South Australian Police Commissioner Grant Stevens has written an emotional letter to his youngest son Charlie, who died from an irreversible brain injury when he was allegedly hit by a car on Schoolies Street.
“I’m writing this while sitting in a bedroom with dirty clothes on the floor, an unmade bed, six drinking glasses lined up on the nightstand, an empty KFC box next to the glasses, closet doors open and a row of skateboards propped on them.” The wall – it’s a mess and it’s perfect. “This is where 101 lived,” he wrote.
101 refers to the 101st fatality on South Australia’s roads this year.
‘101 is Charles Stevens – Charlie, Charlie Boy, Chas, Links, Steve. You lived life and gave so much to so many. “You were a force of nature and we will never forget your beautiful, cheeky, disarming smile,” said Commissioner Stevens.
“Son, brother, grandson, uncle, nephew, cousin, friends, work colleague, teammate.” So much more than just a number in a tragic balance sheet.”
Charlie Stevens, 18, was waiting with friends for a bus bound for the Schoolies celebrations in Victor Harbor when he was allegedly hit by Dhirren Randhawa, also 18, in Goolwa, south of Adelaide, at around 9pm on Friday.
Mr Stevens died in hospital 22 hours later, while Mr Randhawa was arrested a short time later on a nearby street after allegedly fleeing the scene.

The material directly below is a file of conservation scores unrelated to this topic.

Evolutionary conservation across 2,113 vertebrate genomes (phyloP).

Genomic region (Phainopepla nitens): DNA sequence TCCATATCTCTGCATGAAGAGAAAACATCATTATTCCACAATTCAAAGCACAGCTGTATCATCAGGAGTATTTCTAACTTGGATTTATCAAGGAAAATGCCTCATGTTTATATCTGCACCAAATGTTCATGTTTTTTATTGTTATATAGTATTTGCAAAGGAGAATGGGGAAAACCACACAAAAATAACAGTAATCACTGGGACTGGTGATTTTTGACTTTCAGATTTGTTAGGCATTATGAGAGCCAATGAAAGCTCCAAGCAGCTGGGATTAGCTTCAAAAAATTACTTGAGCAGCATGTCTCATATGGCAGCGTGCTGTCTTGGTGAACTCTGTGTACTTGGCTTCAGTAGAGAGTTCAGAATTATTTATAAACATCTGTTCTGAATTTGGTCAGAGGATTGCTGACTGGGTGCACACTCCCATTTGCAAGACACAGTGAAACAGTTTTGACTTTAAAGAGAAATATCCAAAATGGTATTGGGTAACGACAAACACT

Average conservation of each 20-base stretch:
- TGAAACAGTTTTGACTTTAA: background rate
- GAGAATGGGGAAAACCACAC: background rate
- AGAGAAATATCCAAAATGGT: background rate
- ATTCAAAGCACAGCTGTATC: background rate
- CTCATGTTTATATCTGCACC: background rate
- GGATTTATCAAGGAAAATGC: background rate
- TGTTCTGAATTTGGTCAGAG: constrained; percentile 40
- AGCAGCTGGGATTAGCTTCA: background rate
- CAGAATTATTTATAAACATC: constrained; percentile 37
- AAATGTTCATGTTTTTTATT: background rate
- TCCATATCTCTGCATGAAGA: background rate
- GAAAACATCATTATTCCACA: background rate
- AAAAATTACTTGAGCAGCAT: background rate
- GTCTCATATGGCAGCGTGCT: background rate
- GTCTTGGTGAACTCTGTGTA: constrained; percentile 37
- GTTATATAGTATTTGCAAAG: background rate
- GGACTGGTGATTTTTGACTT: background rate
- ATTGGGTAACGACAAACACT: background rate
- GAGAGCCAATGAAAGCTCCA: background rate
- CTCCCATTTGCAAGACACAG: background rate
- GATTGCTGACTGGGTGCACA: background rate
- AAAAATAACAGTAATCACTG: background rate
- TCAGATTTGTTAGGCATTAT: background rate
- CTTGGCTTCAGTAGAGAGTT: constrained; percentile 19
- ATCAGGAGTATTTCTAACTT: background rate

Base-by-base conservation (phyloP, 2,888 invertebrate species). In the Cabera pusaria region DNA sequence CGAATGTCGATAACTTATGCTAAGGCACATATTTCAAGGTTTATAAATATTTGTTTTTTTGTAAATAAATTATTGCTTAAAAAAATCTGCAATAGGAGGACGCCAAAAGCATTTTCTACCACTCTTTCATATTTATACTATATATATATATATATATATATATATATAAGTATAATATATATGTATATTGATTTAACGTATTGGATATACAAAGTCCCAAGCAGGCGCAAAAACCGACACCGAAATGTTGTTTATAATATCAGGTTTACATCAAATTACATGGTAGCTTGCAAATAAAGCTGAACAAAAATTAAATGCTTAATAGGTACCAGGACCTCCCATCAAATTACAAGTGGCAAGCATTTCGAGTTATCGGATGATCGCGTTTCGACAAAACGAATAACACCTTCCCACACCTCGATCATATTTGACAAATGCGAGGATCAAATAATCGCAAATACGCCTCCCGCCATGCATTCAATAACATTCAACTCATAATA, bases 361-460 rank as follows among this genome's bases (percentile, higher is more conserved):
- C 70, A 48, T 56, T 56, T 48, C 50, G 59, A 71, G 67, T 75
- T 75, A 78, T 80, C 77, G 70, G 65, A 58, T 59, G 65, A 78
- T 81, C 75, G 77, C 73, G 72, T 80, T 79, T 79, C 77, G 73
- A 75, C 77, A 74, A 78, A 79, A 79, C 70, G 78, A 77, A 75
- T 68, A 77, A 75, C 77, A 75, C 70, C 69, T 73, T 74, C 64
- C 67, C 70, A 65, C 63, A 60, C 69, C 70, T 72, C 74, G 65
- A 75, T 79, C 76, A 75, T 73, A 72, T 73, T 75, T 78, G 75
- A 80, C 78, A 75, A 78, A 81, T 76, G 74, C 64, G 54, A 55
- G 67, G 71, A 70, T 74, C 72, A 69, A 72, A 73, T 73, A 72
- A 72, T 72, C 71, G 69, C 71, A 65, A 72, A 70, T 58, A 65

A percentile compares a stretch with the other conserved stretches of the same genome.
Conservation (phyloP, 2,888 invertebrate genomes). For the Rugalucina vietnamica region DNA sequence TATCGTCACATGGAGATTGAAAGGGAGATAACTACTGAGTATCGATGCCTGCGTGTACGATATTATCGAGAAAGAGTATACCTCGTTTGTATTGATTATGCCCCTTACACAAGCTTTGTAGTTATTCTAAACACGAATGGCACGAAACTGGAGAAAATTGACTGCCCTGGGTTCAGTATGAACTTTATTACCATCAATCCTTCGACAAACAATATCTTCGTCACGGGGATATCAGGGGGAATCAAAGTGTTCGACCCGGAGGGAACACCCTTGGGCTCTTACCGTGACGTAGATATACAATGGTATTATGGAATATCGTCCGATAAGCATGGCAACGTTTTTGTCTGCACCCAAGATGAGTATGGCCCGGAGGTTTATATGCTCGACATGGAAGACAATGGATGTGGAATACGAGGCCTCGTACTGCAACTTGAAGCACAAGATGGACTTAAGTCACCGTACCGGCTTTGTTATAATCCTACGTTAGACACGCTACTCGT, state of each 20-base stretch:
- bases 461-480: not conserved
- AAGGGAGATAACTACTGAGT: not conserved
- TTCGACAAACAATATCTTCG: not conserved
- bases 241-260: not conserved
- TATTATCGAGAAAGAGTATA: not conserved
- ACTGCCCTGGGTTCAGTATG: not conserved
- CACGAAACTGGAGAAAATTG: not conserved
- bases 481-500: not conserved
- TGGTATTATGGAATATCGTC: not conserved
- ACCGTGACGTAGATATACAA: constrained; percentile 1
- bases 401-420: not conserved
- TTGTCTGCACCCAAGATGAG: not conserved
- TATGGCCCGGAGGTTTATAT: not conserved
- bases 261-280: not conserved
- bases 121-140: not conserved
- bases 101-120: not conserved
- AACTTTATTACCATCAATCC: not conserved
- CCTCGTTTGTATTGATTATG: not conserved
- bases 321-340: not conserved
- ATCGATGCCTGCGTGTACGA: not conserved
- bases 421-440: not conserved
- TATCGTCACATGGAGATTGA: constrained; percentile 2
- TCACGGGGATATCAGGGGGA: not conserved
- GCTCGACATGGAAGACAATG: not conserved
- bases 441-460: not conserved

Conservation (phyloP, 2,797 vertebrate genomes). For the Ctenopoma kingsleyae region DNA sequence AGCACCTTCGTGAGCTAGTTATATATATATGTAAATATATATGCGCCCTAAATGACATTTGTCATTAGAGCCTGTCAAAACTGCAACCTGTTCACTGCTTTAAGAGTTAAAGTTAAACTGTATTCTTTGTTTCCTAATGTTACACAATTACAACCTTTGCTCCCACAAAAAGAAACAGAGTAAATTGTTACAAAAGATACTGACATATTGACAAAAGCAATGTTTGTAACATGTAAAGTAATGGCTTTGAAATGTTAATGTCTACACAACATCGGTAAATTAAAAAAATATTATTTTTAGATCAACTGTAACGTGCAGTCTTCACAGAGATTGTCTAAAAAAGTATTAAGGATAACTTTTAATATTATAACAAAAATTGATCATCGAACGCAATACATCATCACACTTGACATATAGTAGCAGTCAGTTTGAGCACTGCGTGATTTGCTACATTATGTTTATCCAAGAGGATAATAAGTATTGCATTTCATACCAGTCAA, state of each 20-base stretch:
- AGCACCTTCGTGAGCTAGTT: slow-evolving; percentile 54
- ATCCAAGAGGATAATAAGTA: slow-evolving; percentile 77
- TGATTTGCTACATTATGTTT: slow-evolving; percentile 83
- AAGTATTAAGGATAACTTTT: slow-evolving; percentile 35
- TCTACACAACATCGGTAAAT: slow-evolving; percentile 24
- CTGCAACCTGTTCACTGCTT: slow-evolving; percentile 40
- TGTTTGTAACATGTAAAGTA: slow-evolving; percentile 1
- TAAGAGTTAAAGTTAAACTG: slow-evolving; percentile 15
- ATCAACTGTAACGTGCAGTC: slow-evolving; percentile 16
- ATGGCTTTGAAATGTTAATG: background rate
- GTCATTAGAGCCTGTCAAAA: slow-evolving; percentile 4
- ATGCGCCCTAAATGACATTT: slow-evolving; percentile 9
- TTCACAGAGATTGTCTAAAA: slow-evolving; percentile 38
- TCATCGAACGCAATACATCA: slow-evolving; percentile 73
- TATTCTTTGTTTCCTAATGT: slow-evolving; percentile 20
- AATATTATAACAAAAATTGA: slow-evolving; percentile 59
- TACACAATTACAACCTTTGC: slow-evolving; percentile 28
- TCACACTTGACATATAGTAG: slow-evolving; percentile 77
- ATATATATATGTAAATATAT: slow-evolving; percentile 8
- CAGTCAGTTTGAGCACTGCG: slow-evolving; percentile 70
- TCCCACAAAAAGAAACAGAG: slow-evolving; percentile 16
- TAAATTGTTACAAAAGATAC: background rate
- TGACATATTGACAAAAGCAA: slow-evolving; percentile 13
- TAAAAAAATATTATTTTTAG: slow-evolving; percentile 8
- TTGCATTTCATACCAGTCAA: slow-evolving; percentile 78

Randhawa was later charged with causing death by dangerous driving, aggravated driving without due caution, leaving the scene of an accident after causing death and failing to actually answer questions.
South Australian Police Commissioner Grant Stevens has written an emotional letter to his youngest son Charlie, who died from an irreversible brain injury when he was allegedly hit by a car on Schoolies Street
The heartfelt letter described Charlie as “cheeky, intense and funny” and a “lovable goofball as soon as he could talk.”
His father said he was the boy who cared about others, made friends with the lonely and always checked on his friends.
“101 had a circle of friends that the rest of us could only dream of,” Commissioner Stevens wrote.
“He loved his friends and they loved him.” “Living with him meant waking up on weekends with four or five extra bodies in spare beds and on sofas.”